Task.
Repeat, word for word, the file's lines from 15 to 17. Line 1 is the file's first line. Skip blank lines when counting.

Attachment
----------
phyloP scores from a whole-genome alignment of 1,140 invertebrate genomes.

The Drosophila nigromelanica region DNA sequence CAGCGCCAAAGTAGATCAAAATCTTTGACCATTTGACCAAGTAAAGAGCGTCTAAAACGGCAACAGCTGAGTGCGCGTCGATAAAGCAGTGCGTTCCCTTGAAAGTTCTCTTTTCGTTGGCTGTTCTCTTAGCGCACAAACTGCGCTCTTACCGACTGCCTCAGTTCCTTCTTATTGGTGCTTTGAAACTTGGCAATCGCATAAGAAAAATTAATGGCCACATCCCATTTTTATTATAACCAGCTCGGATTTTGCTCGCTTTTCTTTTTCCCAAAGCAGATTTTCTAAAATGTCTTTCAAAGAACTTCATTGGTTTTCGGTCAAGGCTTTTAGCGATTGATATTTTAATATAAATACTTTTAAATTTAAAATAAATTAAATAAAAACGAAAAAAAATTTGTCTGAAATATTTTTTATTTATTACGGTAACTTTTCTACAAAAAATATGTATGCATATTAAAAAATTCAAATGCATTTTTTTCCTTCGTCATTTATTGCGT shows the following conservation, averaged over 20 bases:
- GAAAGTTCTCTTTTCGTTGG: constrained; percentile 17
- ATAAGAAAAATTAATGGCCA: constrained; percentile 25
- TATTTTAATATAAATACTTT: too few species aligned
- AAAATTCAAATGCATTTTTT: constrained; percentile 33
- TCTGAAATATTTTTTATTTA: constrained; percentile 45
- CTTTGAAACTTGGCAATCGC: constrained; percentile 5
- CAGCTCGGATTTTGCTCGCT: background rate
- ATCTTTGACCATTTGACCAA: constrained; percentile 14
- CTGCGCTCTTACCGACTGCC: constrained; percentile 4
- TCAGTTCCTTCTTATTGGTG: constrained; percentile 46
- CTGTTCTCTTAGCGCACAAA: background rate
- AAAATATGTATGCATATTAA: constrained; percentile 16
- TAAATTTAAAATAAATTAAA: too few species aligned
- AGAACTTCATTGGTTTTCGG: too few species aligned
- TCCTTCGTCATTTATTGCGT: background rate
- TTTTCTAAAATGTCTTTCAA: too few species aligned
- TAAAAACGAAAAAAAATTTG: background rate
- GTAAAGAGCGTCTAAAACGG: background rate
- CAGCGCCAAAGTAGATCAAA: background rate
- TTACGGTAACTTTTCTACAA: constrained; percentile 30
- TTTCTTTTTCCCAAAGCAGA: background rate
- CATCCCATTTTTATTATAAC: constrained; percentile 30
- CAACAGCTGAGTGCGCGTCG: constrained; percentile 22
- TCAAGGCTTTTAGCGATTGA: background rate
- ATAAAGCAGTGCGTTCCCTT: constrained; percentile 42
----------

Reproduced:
- TAAATTTAAAATAAATTAAA: too few species aligned
- AGAACTTCATTGGTTTTCGG: too few species aligned
- TCCTTCGTCATTTATTGCGT: background rate